As you may have noticed in my previous posts, I talk a lot about workout tempo. In most of my workouts, I make sure that I am contracting the muscle in a specific tempo that will give me the most for that muscle from the range of motion—for example, using a four-count on an eccentric move or maybe a concentric push on a 3:1 count. These techniques can be applied to any muscle group to help activate maximum muscle growth and reduce fat cells.
As a trainer, I’m always catching people going through the motions of a workout without really activating the target muscles. Here’s a familiar visual: a woman on a cable lat pulldown with the weight set at 20 pounds (or lighter), slouching, bending her wrists, and using momentum instead of muscles to move the weight. How about a guy who is doing a squat at 5% depth and letting everyone know he hit his PR, yet his back is hurting? These situations could be corrected if the trainees used tempo training on the eccentric (negative) or concentric (positive) part of the repetition to activate the muscles fully, including explosions (plyometrics) or holding at the top or bottom of the rep.
Let’s talk about how to use the counts. You may see “tempo” designated as, say, 1:4, 3:1, or 2:1:2 in a magazine or training program (or 3/1, 2/1/2., etc.). When there are two numbers, the first number generally represents the number of seconds in initial part of the repetition—generally but not always the positive portion, or lifting the weight—and the second is generally the time for the second part of the rep, generally the negative, or lowering of the weight. If there are three numbers, the middle one designates the number of seconds in which to hold at the contracted position.
You can follow the beat on any exercise. Take, for example, a lat pulldown done to a 1:4 count. You pull down the bar (the positive) on a one-count—taking one second—and then slow your arms to a four-count, fighting gravity against the actual weight, as you return it to the starting position (the negative).
A 3:1 count would be coming down to a three-count and exploding back up on a one-count. Try that on a leg press, and it will make your legs feel like you need triple-X pants (because they’ll swell up)! This technique will help an ectomorph achieve a dream: defined legs. Not only does it stimulate muscle growth, but it also helps your body and central nervous system control equilibrium, enabling better control of the muscles and helping them become accustomed to the weight, thus getting stronger.
Whatever the tempo, make sure you maintain your form at full range of motion. Although some fitness “gurus” have popularized using short ranges of motion, that is an advanced, specialized type of training, in which the trainee should be supervised by a professional.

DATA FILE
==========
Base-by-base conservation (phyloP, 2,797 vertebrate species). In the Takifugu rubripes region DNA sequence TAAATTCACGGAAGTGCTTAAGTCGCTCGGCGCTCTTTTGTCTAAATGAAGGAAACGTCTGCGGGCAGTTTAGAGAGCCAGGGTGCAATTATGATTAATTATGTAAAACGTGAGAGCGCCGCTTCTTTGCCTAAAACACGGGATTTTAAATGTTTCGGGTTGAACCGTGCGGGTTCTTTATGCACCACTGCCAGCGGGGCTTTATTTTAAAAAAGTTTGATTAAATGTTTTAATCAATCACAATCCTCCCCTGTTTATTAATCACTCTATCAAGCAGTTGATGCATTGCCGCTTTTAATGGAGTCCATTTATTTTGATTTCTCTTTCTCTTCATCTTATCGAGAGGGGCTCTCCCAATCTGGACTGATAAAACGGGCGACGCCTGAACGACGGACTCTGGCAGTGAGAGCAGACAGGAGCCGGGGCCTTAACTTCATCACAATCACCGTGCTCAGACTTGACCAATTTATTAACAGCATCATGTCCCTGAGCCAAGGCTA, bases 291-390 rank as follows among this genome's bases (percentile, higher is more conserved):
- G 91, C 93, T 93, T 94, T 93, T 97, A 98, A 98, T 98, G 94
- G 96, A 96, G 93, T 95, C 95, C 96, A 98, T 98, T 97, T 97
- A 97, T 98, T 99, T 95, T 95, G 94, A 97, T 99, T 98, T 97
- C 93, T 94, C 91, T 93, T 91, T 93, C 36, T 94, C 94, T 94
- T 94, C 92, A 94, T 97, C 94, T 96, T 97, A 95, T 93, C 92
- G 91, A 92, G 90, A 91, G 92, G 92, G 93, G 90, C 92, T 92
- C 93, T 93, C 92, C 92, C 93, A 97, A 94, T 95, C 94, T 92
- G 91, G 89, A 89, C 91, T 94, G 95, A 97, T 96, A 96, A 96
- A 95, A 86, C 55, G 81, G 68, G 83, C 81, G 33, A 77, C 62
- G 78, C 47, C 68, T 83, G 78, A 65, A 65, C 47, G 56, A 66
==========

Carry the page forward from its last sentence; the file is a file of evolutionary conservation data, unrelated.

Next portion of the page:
What if you come across a 2:5:1 tempo? When my trainer used to give me that for squats, I’d sigh, knowing how hard I would have to work: I would come down to the 90 degree point at my knees in a two-count, hold the squat position for five seconds, and explode up as quickly as I could for a one-count. Why pause at the bottom? It helps stimulate muscle growth, as both fast- and slow-twitch muscle fibers are activated to stabilize the muscles during an extended hold. For ectomorphs, it means putting power and mass in our legs.
I would not recommend going incredibly heavy on these. Start light and increase the weight as you gain confidence and control. Give it a try with sets of 15 reps, working your way up to 5 sets of 15.
Tempo training works with plyometrics, usually with a 1:1 count. Think squat jumps, push-up jumps (from the wall or floor), and medicine ball throws, movements that are force generating, not pulls or pushes. Plyo exercises are completely explosive and can help improve athletic performance. Using an explosive tempo teaches beginning lifters how to make rapid movements, establishing the connection between mind, body, and control.
One note of caution regarding plyometrics: pay strict attention to what your body is doing during explosive exercises, as they have a higher rate of injury, due to the rapid movement.
Now that you have an idea of some different exercise tempos and how to apply them in your workouts, give them a try. A couple of tips for beginners: start with some dynamic stretching before your workout, and stretch every once and a while during it. Don’t be afraid to reach out and ask questions. You can write to me at EvinaDelPizzo@gmail.com and send a video if you need a second opinion.
Check out the DigitalMuscle.com Training Blog for more useful info!